0002: The Great Train Robbery (1903)

The Great Train Robbery

Rating: 6/10

Okay, once again, I’m really not going in order on these, I just saw that this had the same conditions as the first film: Less than 15 minutes long and totally free on YouTube. So let’s dive right in!

This was okay but nothing really stood out to me, not even the famous cowboy shooting at the camera at the end. I’ve read that that scene, because film making was so new and people weren’t sure how it worked at the time, audience members in the theater ducked or tried to get out of the way as the cowboy shot at them and is considered one of the most “terrifying” scenes in film history. Of course, being that I’ve seen at least a thousand movies already, I didn’t see anything special about it. I suppose that’s the problem with trying to see something like this through a 2018 lens, you can’t see something as groundbreaking as this as being little more than amateurish. It was groundbreaking too, being considered by many Americans by the first film with an actual story. This, of course, isn’t true but it was probably because the patent to make movies was strictly controlled by Thomas Edison as the time (if you watch the film you’ll notice his seal of approval after the final scene in the movie) so early American film directors could only do things if they went through him. The French had much more creative freedom with the new medium, so fortunately we have all those many early George Melies’ films, to say the least.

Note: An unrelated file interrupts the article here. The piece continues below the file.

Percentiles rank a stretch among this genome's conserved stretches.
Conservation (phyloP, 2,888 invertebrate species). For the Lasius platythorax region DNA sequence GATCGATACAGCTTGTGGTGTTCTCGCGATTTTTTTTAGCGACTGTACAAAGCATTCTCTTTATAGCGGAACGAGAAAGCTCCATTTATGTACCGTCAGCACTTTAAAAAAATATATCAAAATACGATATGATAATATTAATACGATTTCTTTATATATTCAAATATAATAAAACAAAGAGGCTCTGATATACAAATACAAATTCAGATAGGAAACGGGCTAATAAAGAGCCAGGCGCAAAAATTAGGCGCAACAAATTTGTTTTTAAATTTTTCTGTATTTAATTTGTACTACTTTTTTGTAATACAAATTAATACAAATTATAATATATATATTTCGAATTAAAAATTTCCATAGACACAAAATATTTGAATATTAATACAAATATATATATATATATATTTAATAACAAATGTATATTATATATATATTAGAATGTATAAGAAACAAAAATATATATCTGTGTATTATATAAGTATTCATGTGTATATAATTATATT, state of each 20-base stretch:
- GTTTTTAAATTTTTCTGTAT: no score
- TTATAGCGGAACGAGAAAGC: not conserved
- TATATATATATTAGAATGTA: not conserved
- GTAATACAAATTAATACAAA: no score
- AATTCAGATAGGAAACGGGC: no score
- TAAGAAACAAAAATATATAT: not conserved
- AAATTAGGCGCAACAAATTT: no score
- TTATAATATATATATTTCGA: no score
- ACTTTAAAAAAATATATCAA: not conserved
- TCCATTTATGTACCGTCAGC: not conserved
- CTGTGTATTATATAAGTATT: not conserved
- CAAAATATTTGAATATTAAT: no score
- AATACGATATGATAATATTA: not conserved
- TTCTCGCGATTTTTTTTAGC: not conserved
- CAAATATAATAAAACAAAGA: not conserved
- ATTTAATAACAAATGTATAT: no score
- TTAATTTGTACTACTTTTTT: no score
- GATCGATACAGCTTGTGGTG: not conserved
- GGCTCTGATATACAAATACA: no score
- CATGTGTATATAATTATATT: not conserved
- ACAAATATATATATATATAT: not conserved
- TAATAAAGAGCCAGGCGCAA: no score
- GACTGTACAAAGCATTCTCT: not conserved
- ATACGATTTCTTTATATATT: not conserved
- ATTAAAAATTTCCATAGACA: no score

What I did enjoy was there was a lot of action, and though this might have been something more common in the early 1900s, since people road the train a whole lot more than they do now, it feels to me like a classic western story. There’s a full arc too (something else not very common at the time), the robbers stop the train and hold up the passengers by gunpoint, they get away and party at a local saloon, but then the cops/bounty hunters catch up to them as they try to escape and there’s a huge shootout. It tells a complete story, really something for its time, but when compared to the movies even ten years later, it’s really nothing special.

Why I think it’s on the List: Truthfully, I think it’s just because of the cowboy shooting at the screen at the end. Also, if I’m right about A Trip to the Moon not being on the list before the release of Hugo, it was probably the earliest film on the list before they added the Melies movie.

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